Visual backward masking deficits in schizotypy

In visual backward masking, a target is followed by a mask impeding target perception. Visual backward masking is a potential endophenotype for schizophrenia because patients with schizophrenia and also their unaffected relatives show significant performance deficits compared to controls. If backward masking is an endophenotype, unaffected students with elevated schizotypal traits should also show relative backward masking impairments. In the past, research on endophenotypes has mostly focused on higher cognitive functions. For this reason, we also assessed performance in the widely used Wisconsin Card Sorting Test (WCST). We tested 40 healthy undergraduate students in the visual backward masking task and the WCST used in clinical studies before. All participants filled in a self-report schizotypy measure, i.e. the O-life questionnaire assessing schizotypy along three dimensions, i.e. unusual experience, cognitive disorganization, and introvertive anhedonia. We observed that both visual backward masking and the total number of errors in the WCST were impaired for students with high scores on the cognitive disorganization dimension. No significant differences were found for introvertive anhedonia scores or unusual experience scores. The present findings indicate that both tasks are potential endophenotypes along the schizophrenia spectrum. However, previous studies indicate that the backward masking task is more reliable than higher cognitive tasks (e.g. WCST). Because our findings were specific to cognitive disorganization, we suggest that this dimension is the most illness-relevant schizotypy dimension. Our results show further evidence that visual backward masking is a potential endophenotype for schizophrenia.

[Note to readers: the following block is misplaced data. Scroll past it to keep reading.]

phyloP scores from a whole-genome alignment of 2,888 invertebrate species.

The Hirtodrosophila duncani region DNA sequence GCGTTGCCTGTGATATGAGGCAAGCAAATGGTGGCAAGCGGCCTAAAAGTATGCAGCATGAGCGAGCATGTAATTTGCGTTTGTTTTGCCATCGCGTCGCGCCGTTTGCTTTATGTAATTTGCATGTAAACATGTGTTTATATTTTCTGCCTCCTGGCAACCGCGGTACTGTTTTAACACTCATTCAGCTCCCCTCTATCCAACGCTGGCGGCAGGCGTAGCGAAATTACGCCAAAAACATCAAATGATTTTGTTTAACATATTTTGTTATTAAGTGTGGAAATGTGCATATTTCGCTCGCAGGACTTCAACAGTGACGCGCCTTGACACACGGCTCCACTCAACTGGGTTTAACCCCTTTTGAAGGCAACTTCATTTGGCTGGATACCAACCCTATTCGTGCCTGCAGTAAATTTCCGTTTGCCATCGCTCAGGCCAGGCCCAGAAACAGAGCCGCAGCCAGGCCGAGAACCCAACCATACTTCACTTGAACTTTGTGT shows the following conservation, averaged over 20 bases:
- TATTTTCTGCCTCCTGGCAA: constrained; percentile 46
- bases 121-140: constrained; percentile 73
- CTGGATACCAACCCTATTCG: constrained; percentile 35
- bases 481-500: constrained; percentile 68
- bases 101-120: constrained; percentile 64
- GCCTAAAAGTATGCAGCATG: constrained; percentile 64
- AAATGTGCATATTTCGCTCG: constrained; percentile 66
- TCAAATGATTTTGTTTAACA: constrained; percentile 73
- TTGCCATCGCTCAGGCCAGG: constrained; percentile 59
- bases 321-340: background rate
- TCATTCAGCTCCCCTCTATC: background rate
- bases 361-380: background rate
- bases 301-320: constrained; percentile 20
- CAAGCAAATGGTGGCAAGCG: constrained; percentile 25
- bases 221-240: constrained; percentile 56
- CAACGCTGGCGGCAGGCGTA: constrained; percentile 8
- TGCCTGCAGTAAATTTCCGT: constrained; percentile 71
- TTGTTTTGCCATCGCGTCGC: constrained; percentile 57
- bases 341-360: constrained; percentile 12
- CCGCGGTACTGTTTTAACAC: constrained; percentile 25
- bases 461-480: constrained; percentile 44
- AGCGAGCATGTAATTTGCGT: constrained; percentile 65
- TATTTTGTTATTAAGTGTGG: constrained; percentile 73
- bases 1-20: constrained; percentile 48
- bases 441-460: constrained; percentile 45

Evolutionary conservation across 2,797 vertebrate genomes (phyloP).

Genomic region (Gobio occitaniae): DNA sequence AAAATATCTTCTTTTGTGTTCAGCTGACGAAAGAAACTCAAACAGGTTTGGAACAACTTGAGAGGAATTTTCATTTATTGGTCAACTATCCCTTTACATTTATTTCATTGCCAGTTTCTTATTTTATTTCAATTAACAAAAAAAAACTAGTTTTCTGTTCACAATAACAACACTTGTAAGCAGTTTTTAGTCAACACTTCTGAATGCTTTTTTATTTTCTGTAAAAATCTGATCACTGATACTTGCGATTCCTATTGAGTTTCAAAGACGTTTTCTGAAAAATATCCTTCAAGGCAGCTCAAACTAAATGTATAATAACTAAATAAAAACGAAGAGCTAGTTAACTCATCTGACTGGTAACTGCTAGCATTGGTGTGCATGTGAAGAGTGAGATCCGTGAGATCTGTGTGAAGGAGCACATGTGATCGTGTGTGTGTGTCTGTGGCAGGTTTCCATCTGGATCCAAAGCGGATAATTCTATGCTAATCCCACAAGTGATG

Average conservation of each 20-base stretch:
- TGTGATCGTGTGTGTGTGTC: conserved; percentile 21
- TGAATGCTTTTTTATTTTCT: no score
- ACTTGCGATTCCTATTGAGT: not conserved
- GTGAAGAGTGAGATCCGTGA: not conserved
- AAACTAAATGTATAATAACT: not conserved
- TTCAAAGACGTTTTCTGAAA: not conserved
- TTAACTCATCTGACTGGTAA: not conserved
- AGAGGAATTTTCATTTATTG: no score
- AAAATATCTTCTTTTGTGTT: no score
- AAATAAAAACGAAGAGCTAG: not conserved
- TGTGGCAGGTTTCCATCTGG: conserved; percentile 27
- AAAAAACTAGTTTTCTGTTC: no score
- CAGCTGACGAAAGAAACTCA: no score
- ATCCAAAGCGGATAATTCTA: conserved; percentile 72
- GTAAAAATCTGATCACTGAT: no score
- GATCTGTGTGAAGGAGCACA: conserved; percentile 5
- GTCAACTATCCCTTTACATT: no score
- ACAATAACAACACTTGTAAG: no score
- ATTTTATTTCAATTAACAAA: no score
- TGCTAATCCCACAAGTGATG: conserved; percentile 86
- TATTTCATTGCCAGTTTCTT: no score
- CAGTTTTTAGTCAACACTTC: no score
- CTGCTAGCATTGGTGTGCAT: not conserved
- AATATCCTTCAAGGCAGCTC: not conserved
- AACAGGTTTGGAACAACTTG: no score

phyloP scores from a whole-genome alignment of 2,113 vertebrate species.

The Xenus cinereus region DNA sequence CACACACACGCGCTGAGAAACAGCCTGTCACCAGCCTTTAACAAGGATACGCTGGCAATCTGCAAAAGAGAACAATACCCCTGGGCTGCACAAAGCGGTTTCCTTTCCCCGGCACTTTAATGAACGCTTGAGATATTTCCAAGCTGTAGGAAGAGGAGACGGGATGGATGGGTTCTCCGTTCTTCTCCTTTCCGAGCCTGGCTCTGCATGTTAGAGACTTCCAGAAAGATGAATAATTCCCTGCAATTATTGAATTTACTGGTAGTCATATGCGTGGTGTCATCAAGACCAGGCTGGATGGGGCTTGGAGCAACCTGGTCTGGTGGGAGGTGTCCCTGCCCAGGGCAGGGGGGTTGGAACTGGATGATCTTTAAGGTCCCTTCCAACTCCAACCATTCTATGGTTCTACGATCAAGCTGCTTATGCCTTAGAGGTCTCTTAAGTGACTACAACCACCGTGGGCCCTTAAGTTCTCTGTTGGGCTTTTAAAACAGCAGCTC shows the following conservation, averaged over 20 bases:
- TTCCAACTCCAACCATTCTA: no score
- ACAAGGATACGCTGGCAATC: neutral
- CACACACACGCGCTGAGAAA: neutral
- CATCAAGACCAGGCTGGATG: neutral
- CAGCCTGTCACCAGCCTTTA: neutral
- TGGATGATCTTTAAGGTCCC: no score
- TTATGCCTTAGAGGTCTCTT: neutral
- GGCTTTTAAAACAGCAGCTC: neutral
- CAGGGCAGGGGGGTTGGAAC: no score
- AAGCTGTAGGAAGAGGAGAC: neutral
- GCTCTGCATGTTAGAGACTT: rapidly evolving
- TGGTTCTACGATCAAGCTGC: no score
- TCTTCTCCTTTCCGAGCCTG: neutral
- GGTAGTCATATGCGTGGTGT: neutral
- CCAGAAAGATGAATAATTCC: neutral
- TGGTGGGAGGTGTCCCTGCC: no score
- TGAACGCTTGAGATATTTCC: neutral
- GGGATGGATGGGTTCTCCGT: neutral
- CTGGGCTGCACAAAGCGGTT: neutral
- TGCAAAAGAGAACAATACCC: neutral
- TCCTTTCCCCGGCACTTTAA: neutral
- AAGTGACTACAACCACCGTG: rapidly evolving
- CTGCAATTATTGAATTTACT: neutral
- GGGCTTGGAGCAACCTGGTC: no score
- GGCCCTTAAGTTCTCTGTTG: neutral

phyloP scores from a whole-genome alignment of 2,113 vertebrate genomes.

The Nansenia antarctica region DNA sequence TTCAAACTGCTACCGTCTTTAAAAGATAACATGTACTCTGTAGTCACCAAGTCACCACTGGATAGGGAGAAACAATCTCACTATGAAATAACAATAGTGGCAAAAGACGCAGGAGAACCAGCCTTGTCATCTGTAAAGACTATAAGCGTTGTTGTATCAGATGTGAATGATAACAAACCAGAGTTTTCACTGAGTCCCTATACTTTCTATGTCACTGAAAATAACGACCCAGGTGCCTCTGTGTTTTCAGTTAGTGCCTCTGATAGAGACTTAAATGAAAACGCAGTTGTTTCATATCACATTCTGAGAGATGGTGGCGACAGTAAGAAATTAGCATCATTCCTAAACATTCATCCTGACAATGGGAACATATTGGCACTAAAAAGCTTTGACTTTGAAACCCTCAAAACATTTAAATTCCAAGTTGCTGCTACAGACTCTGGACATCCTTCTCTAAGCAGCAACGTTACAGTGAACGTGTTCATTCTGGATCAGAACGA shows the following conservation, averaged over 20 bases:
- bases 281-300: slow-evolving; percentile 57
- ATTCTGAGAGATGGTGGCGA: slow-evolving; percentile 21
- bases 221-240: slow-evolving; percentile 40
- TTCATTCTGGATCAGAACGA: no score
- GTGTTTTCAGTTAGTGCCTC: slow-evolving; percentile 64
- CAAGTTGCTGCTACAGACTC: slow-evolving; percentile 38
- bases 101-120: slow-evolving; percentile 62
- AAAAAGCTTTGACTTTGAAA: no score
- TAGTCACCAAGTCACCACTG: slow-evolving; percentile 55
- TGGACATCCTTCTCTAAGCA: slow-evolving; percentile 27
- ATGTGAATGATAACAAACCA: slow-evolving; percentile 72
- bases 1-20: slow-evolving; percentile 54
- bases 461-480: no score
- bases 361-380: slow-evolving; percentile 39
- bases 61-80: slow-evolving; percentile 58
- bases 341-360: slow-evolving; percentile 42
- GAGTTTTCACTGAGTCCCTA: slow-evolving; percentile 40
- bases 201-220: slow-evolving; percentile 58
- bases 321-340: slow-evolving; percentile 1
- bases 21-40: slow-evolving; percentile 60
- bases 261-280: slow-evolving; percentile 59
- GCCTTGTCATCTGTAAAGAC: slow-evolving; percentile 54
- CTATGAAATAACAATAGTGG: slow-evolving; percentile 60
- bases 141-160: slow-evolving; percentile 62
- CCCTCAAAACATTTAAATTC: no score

Presented at:
7th Alpine Brain Imaging Meeting, Champéry (Switzerland), January 8-12, 2012

 Record created 2012-10-25, last modified 2018-03-17

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